Midnight is a tiny town in the middle of nowhere Texas. And that seems to suit all the characters perfectly, which is why additional visitors seem to unnerve the residents. And despite the truly terrible character names, the characters were all so intriguing (enough to make me want to go back and read Midnight Crossroad). You’ve got the tattooed and pierced psychic, the vampire, the witch, the nice gay guys, the mysterious woman, and more. Over the course of the book, we are given tidbits and glimpses into all of these characters and more. We are teased wonderfully with the secrets they are hiding. None of these people truly know one another and we don’t either, even by the end of the book. But, we are given enough information over the course of the story to whet our appetite and not frustrate us.

There are a lot of story threads and a lot of viewpoints which may frustrate some readers but served to keep me intrigued. Although I will admit, I did lost track of some of the different intrigues over the course of the story as we focused on some of the more direct mysteries (the accusations leveled at Manfred and the mystery of the boy left in Rev’s care). Just when you think that even Charlaine Harris has forgotten about some of the stories, she’s weaves a tidbit or reference back in. Harris is great at mystery and she has set up a lot of things in this quirky town to fill several more books.

The story is unfolded in simple language without overly complicated or hard to understand writing. It’s clear and direct and makes the book a fast read. .At times, it feels too simple. The main mystery in the book was not too hard to unravel and guess at which annoyed me until I realized it had wrapped up just to leave room for the return of my absolute favorite character from the Southern Vampire series (aka the Sookie Stackhouse books). I love that the Midnight, Texas books are set in the same world as those of the Harper Connelly and Southern Vampire books for exactly this reason. Day Shift actually has a couple characters known to Sookie making appearances.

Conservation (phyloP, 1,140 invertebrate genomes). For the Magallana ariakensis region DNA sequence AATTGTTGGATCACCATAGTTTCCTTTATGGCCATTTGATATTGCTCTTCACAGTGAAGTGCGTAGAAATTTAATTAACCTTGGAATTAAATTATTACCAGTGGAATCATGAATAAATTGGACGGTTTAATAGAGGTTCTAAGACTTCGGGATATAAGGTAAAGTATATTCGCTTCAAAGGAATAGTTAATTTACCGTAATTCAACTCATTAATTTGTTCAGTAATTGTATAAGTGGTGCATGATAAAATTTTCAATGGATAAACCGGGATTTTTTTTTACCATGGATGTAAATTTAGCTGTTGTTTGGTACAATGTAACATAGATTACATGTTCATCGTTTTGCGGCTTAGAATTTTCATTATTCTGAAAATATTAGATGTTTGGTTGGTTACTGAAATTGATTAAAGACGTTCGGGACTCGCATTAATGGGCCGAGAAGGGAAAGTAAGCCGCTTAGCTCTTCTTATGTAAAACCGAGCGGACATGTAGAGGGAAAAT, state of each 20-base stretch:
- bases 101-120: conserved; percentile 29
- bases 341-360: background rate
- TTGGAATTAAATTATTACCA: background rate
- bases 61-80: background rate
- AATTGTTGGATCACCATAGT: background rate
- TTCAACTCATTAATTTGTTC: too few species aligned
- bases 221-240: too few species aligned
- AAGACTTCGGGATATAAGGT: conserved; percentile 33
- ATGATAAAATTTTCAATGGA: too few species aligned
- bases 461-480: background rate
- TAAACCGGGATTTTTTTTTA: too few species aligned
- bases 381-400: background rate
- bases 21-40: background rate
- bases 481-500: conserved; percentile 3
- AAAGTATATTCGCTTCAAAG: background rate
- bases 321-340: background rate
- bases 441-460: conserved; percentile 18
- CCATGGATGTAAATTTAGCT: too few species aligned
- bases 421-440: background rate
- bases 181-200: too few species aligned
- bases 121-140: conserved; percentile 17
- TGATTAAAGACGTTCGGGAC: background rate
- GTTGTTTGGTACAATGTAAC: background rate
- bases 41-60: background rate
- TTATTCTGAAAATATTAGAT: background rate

Overall, I enjoyed Day Shift immensely. But that enjoyment was very much due to the fact that I was looking for simple, light, enjoyable fare. That’s no to say there wasn’t violence, death, and references to terrible acts, but we didn’t linger on it. It was straightforward. This is exactly the type of book you want to take with you to read on the beach in the summer. This is the Charlaine Harris I grew to love in the early Sookie books (before they went off the rails).

I look forward to checking back in with the residents of Midnight in a future installment.

Note: I was provided a promotional/free copy of Day Shift by Ace or Roc Books, but all views are my own.

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Review: Ready Player One

Ready Player One
Ready Player One by Ernest Cline

My rating: 5 of 5 stars

I absolutely adored this book from start to finish. It had me completely hooked when I understood there would be references to pop culture of the 80’s and when it references Dead Man’s Party I was beyond excited. It just got better from there. And the few times I started to question something, I was pleasantly surprised to find my questions answered in the very next chapter. I loved the diversity in the characters and the accurate representation of friendships that can develop in online communities.